97 terms

EMT Chapter 7 Vocabulary


Terms in this set (...)

The structure of the body and the relationships of its parts to each other
The function of the body and its parts
Anatomical postion
Lateral Recumbent position
Fowler's position
Sagittal plane
Frontal plane
Transverse plane
Midaxillary line
The skeletal System's four function
1) Giving the body its shape
2) Protecting the vital internal organs
3) Allowing for movements
4) Storing mineral and producing blood cells
The cranium
The spinal column
The thorax
The four quadrants
The pelvis
The skeletal system
Ball-and-socket joint
Hinged joint
Permit flexion and extension
Pivot joint
Allows for a turning motion
Gliding joint
one bone slides across another
Saddle joint
Condyloid joint
modified ball-and-socket joint
The basic functions of the respiratory system
•Serving as a buffer to maintain a normal acid-base balance
The process of moving oxygen and carbon dioxide across membranes
the form of respiration in which oxygen molecules move across a membrane from an area of high oxygen concentration to an area of low concentration
Mechanical process by which air is moved in and out of the lungs
Upper airway
Nose and mouth
Lower airway
The pharynx
Passageway for food and air.
The oral portion of the mouth
Where the air from the nose enters the pharynx
Leads to the stomach
Leads to the lungs
voice box
Thyroid cartilage
Adam's apple, covers the larynx
Cricoid cartilage
Ring of cartilage that forms the lower edge of the larynx
Small leaf-shaped flap that protects the trachea
Two main tubes to the lungs
Division of the bronchi
Tiny air sacs that are enclosed in a network of capillaries. Site of gas exchange in the lungs
The lungs
The diaphragm
A powerful, dome-shaped muscle essential to breathing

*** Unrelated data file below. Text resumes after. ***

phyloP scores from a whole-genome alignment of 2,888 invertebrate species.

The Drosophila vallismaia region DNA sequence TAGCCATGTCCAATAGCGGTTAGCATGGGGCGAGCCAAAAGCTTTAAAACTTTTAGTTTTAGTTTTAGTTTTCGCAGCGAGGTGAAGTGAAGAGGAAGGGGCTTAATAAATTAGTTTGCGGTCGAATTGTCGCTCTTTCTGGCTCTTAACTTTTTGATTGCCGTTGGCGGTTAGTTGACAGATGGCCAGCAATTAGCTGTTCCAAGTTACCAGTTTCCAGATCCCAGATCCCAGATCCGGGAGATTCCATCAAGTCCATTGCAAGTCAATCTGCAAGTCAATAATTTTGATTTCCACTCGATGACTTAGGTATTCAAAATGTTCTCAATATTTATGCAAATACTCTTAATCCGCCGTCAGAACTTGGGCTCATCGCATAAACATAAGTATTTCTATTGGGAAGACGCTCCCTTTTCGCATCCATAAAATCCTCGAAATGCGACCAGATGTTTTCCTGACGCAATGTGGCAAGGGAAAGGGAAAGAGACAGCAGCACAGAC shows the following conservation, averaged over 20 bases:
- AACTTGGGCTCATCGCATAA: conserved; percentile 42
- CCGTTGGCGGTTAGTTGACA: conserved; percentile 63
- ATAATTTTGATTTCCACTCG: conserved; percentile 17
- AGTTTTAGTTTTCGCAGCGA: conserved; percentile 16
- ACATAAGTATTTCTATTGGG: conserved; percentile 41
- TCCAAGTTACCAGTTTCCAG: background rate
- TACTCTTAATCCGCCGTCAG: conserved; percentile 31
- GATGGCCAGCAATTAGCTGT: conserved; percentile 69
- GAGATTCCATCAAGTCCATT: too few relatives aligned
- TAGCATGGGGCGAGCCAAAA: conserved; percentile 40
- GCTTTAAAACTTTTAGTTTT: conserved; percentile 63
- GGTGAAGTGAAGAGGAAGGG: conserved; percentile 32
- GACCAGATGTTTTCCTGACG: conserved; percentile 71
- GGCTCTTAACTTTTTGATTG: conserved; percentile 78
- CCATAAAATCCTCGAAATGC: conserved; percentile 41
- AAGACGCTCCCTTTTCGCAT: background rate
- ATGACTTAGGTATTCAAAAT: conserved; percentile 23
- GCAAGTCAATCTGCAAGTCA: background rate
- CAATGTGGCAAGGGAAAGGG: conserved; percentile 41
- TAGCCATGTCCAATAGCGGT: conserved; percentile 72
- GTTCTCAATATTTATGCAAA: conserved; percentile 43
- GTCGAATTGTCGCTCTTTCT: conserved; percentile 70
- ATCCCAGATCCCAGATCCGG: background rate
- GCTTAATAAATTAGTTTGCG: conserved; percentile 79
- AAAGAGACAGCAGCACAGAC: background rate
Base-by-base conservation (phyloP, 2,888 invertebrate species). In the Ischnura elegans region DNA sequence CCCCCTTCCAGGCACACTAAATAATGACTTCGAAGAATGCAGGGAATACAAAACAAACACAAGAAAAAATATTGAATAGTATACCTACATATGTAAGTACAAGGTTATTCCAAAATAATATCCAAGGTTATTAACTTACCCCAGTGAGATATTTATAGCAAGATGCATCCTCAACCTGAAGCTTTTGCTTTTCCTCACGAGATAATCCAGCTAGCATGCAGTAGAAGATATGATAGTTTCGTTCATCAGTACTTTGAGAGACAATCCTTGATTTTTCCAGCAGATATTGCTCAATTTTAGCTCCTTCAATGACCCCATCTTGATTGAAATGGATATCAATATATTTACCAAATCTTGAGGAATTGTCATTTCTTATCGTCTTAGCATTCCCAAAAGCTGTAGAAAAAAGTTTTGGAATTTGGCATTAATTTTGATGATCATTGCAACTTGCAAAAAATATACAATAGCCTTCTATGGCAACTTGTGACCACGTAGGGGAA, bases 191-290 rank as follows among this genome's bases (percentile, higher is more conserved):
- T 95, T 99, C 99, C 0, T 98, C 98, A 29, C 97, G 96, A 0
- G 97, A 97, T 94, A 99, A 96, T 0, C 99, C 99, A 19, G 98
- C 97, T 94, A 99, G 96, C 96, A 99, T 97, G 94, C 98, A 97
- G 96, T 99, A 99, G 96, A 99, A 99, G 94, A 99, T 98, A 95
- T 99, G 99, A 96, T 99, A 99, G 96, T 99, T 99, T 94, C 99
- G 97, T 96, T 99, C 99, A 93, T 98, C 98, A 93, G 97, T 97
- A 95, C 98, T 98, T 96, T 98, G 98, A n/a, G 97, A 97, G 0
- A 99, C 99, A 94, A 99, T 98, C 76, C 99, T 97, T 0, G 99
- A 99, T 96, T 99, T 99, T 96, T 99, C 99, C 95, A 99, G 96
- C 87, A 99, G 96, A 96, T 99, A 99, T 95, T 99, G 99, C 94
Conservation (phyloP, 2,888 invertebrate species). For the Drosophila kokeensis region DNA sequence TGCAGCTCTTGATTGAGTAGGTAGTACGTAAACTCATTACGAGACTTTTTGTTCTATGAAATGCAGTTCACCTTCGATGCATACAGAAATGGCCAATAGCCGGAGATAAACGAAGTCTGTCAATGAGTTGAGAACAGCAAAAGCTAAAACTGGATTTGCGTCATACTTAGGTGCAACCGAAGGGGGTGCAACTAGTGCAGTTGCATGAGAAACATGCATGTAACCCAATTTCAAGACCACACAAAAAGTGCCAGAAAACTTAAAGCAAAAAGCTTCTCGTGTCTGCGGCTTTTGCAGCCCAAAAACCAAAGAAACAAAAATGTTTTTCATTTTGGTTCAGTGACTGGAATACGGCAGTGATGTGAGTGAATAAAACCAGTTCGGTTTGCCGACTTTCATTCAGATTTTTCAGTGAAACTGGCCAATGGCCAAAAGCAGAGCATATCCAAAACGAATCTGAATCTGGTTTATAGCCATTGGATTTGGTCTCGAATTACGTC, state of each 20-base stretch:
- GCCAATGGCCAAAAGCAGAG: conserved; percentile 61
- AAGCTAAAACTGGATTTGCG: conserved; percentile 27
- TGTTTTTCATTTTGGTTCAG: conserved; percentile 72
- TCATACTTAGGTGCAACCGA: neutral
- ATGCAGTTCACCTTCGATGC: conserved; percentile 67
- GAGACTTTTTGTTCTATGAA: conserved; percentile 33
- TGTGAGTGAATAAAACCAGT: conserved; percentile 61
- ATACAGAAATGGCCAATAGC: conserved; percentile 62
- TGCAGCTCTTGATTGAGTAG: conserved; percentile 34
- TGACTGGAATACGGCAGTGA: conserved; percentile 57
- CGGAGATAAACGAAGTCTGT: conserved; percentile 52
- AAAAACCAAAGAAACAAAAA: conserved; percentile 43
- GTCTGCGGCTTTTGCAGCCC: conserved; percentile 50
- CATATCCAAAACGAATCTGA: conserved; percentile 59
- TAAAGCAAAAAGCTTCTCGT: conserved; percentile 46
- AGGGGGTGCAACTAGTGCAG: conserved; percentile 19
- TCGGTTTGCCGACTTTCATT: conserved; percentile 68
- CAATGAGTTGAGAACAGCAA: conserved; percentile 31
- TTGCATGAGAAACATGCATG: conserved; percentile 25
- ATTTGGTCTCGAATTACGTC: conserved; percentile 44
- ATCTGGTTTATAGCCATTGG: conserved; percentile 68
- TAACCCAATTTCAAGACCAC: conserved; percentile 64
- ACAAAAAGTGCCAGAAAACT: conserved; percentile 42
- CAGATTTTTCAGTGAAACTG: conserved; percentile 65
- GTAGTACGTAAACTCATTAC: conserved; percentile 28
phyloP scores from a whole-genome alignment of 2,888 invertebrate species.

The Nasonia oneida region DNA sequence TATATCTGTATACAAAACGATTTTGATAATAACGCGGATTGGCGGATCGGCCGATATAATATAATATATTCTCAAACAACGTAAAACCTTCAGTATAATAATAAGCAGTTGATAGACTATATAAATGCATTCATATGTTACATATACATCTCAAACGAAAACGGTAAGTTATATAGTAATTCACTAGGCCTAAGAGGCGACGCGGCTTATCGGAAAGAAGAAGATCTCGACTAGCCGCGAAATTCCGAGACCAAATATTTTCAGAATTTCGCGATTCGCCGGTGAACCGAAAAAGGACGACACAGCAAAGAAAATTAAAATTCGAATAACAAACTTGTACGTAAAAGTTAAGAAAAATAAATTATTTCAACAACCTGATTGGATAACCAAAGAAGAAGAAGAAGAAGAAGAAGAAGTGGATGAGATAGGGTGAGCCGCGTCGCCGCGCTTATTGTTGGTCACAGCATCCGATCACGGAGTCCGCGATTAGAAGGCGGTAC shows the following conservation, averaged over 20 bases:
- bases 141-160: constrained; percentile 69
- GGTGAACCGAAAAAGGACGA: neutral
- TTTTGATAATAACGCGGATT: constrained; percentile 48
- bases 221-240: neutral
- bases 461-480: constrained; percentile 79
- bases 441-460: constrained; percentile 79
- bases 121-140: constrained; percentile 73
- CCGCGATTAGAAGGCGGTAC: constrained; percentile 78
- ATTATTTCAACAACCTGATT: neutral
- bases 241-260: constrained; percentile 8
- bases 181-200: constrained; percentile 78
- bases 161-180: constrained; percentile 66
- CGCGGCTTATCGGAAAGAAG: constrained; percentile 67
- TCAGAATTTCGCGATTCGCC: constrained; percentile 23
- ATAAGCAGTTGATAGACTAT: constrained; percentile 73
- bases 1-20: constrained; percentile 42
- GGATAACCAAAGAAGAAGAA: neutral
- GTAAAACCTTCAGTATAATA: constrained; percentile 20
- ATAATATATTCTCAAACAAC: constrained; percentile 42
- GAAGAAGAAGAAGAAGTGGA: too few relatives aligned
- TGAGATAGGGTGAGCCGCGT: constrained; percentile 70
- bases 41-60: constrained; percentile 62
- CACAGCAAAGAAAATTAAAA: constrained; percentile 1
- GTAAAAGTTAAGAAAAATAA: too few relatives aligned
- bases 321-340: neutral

Differences in anatomy of the respiratory system in children
•Mouth and nose are smaller
•The tongue takes up more space in the pharynx
•Narrower tracheas that are softer and more flexible
•Cricoid cartilage is less developed and much less rigid
•Rely more heavily on diaphragm for breathing
Intercostal muscles
The muscles between the ribs
Physiology of Respiration
Oxygen and carbon dioxide are exchanged through the thin walls of the alveoli and the capillaries in the lungs.
Alveolar/Capillary gas exchange
Capillary/Cell gas exchange
Inadequate breathing characteristics
•Rates that are either too slow or too fast
•Irregular pattern of breathing
•Diminished or absent breath sounds
•Unequal ches expansion
•Inadequate chest expansion
•Pale or bluish mucous membranes or skin
•Use of accessory muscles
•Nasal flaring
•"Seesaw" breathing in infants
•Head bobbing
•Agonal respirations (occasional gasping breaths)
•Grunting, especially in new borns, heard at the end of inspiration or the beginning of exhalation
The circulatory system
The heart, blood vessels and blood
Functions of the circulatory system
•Providing a medium for perfusion of cells with oxygen and other nutrients and the removal from the cells of carbon dioxide and other waste products
•Transporting blood to cells and the alveoli for gas exchange
•Serving as a reservoir to house blood
•Serving as a medium for buffering the body's acid-base balance